Choosing the Right Solid Lubricant Paste for Specific Environments

Solid Lubricants such as Molybdenium disulfide (MoS2), graphite, a number of metal sulfides, metal phosphates, metal powders and thermoplastic materials are being used in various forms to solve tribological problems in the boundary and mixed lubrication regime. In combination, these solid lubricants show synergistic effects with respect to friction and wear reduction.

Lubricant products formulated with these mixtures of solid lubricants come in form of powders, anti-friction coatings, pastes, greases and oils. A paste is a lubricant that consists of a mineral oil and/or synthetic oil base with or without thickener, active ingredients or additives as well as high solid lubricant content.

Solid lubricant containing pastes can be classified into 3 categories, for easy assembly, damage-free disassembly, optimum running-in, for operationally safe threaded connections and for maintenance-free continuous lubrication. Since the list of raw materials for use in food grade lubricants is limited, it was challenging to develop a food grade assembly paste. The result is a USDA H1 paste that is comparable in performance with fully formulated products.

Pastes are high performance lubricating products and are the most economic way to protect contacting metal surfaces. This is accomplished by creating a thin but solid lubricant layer that keeps the metal surface apart.

Pastes are usually composed of a carrier (such as mineral or synthetic oil) and more than 50% solid lubricants. This means users can easily, quickly and accurately apply the pastes with a brush or in some cases from an aerosol can. When the two metal surfaces come into contact, by sliding or rolling, a solid thin film is burnished onto the metal surface. This thin layer has extremely good surface adhesion and high film strength. Therefore the solid lubricant layers withstand extremely high pressures, avoid cold seizure, prevent wear and provide easy sliding at very low friction without stick-slip.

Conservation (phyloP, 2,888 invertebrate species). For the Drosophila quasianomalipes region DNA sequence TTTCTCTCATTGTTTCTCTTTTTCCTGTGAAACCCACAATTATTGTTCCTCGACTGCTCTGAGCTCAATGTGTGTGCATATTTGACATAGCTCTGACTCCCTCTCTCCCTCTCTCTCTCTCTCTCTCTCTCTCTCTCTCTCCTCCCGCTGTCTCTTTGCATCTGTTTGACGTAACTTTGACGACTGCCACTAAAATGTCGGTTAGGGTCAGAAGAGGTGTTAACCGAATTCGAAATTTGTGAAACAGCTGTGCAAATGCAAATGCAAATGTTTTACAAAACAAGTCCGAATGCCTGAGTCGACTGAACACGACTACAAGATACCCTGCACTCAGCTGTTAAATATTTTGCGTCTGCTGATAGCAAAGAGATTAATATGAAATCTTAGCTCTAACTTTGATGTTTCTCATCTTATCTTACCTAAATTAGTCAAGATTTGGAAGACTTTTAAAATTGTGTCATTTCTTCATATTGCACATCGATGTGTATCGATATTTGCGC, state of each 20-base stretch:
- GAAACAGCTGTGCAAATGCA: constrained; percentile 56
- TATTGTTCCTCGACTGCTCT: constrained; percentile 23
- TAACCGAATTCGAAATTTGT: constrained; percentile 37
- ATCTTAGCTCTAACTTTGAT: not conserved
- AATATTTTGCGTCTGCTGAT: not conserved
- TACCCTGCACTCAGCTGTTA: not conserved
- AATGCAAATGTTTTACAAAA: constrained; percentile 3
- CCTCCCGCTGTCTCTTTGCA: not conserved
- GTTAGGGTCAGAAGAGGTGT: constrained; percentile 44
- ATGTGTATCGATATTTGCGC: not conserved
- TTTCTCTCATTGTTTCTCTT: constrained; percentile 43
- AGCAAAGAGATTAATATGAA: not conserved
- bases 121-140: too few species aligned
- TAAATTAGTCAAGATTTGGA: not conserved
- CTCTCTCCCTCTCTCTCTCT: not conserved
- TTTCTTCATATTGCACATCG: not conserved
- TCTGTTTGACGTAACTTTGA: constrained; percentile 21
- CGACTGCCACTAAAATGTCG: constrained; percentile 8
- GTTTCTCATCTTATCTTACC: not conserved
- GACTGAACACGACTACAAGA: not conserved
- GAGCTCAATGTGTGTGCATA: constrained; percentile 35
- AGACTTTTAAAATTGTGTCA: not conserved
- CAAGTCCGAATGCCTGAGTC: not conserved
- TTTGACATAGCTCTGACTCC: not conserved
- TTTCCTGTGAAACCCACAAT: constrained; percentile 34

Properties

These properties provide the following benefits:

  • Trouble-free machine assembly - without any surface damage
  • No more run-in wear on drive gears for example. The solid lubricant film prevents abrasive wear and allows plastic deformation of tiny surface roughness.
  • No more seizing - the high temperature stable solid lubricant layer of the pastes prevent metal contact of machine components and therefore welding.

As more lubricating needs were identified more pastes have been developed - each one providing a solution for various environmental conditions such as:

  • Low temperatures
  • Extremely high temperatures
  • Corrosive environments
  • Under water conditions
  • Presence of splash water

Different pastes use different carrier oils. For example, some applications demand of compatibility with organic sealing materials or resistance against water. Others must work in corrosive environments and under extreme temperatures. For some of these environments only extremely pure oils are used. There are pastes for special operating conditions such as:

  • Vibration or shock loads
  • Clean environments (non staining)
  • Presence of organic seals (compatibility)
  • Sensitive alloys under stress (purity)
  • Plastic components (compatibility)

Smart Lubrication Tips

Problem: You experience fretting and seizure on bolts in your plant exposed to low to medium temperatures and corrosive environments

Solution: The use of the metal-free lubricating paste Molykote P 40 can solve fretting and seizure problems in a corrosive plant environment

This information has been sourced, reviewed and adapted from materials provided by Dow Corning.

For more information on this source, please visit Dow Corning.

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